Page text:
Special Issue on Learning with Fewer Labels in Computer Vision Call for Papers


Call For Papers 

IEEE Transactions on Pattern Analysis and Machine Intelligence 

Special Issue on Learning with Fewer Labels in Computer Vision 



1.         Abstract and Motivation 

The past several years have witnessed an explosion of interest in and
a dizzyingly fast development of machine learning, a subfield of
artificial intelligence. Foremost among these approaches are Deep
Neural Networks (DNNs) that can learn powerful feature representations
with multiple levels of abstraction directly from data when large
amounts of labeled data is available.  One of the core computer vision
areas, namely, object classification achieved a significant breakthrough
result with a deep convolutional neural network and the large scale
ImageNet dataset, which is arguably what reignited the field of
artificial neural networks and triggered the recent revolution in
Artificial Intelligence (AI). Nowadays, artificial intelligence has
spread over almost all fields of science and technology. Yet, computer
vision remains in the heart of these advances when it comes to visual
data analysis, offering the biggest big data and enabling advanced AI
solutions to be developed.

Undoubtedly, DNNs have shown remarkable success in many computer
vision tasks, such as recognizing/localizing/segmenting faces,
persons, objects, scenes, actions and gestures, and recognizing human
expressions, emotions, as well as object relations and interactions in
images or videos. Despite a wide range of impressive results, current
DNN based methods typically depend on massive amounts of accurately
annotated training data to achieve high performance, and are brittle
in that their performance can degrade severely with small changes in
their operating environment. Generally, collecting large scale
training datasets is time-consuming, costly, and in many applications
even infeasible, as for certain fields only very limited or no examples
at all can be gathered (such as visual inspection or medical domain),
although for some computer vision tasks large amounts of unlabeled
data may be relatively easy to collect, e.g., from the web or via
synthesis. Nevertheless, labeling and vetting massive amounts of
real-world training data is certainly difficult, expensive, or
time-consuming, as it requires the painstaking efforts of experienced
human annotators or experts, and in many cases prohibitively costly or
impossible due to some reason, such as privacy, safety or ethic issues
(e.g., endangered species, drug discovery, medical diagnostics and
industrial inspection).

DNNs lack the ability of learning from limited exemplars and fast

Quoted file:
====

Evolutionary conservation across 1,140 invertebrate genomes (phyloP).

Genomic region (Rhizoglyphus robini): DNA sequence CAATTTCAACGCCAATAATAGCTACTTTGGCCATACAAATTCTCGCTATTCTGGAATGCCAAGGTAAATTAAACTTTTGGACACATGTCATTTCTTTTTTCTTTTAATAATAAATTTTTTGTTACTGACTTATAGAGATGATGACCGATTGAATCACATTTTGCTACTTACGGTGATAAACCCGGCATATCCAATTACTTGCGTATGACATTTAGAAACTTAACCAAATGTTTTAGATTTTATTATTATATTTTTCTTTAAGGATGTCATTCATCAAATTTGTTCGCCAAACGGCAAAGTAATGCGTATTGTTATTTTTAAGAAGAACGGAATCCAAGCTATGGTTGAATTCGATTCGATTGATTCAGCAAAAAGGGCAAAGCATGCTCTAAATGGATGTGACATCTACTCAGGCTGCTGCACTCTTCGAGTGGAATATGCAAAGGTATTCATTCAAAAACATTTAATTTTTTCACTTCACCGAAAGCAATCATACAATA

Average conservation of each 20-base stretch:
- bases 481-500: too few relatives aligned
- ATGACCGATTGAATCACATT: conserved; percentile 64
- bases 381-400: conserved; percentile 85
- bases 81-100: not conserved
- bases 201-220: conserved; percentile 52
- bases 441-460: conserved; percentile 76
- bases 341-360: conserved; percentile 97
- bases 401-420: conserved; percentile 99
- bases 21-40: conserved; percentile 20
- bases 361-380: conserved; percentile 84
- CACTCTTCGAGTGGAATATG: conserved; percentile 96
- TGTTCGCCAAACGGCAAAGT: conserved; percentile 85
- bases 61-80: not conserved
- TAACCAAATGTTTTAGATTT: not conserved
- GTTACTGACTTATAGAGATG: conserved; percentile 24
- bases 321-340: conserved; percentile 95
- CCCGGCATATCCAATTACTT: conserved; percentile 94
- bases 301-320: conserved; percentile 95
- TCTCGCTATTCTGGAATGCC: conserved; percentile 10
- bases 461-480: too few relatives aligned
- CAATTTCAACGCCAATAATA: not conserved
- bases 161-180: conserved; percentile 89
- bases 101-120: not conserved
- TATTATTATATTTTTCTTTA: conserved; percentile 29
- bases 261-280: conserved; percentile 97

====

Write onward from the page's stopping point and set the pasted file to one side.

generalizing to new tasks. However, real-word computer vision
applications often require models that are able to (a) learn with few
annotated samples, and (b) continually adapt to new data without
forgetting prior knowledge. By contrast, humans can learn from just
one or a handful of examples (i.e., few shot learning), can do very
long-term learning, and can form abstract models of a situation and
manipulate these models to achieve extreme generalization. As a
result, one of the next big challenges in computer vision is to
develop learning approaches that are capable of addressing the
important shortcomings of existing methods in this regard. Therefore,
in order to address the current inefficiency of machine learning, there
is pressing need to research methods, (1) to drastically reduce
requirements for labeled training data, (2) to significantly reduce the
amount of data necessary to adapt models to new environments, and (3)
to even use as little labeled training data as people need.


2.         Topics of Interest 

This special issue focuses on learning with fewer labels for computer
vision tasks such as image classification, object detection, semantic
segmentation, instance segmentation, and many others and the topics of
interest include (but are not limited to) the following areas:

    Self-supervised learning methods 
    New methods for few-/zero-shot learning 
    Meta-learning methods 
    Life-long/continual/incremental learning methods 
    Novel domain adaptation methods 
    Semi-supervised learning methods 
    Weakly-supervised learning methods 

3.         Submission Deadline 

Paper Submission Deadline: April 15, 2021. 

4.         Guest Editors 

    Li Liu 

Center for Machine Vision and Signal Analysis (CMVS), University of Oulu, Finland 


    Timothy Hospedales 


University of Edinburgh, UK 

Principal Scientist at Samsung AI Research Centre Alan Turing Institute Fellow  


    Yann LeCun 

Silver Professor 

New York University, United States  

VP and Chief AI Scientist at Facebook  


    Mingsheng Long 

Tsinghua University, China  


    Jiebo Luo 


University of Rochester, United States  


    Wanli Ouyang 

University of Sydney, Australia  


    Matti Pietikäinen 

Professor (IEEE Fellow) 

Center for Machine Vision and Signal Analysis University of Oulu, Finland  


    Tinne Tuytelaars 


KU Leuven, Belgium  



Main Contact: 

Dr. Li Liu 

Email: li.liu@oulu.fi, dreamliu2010@gmail.com 

National University of Defense Technology, China 

Center for Machine Vision and Signal Analysis (CMVS), University of Oulu, Finland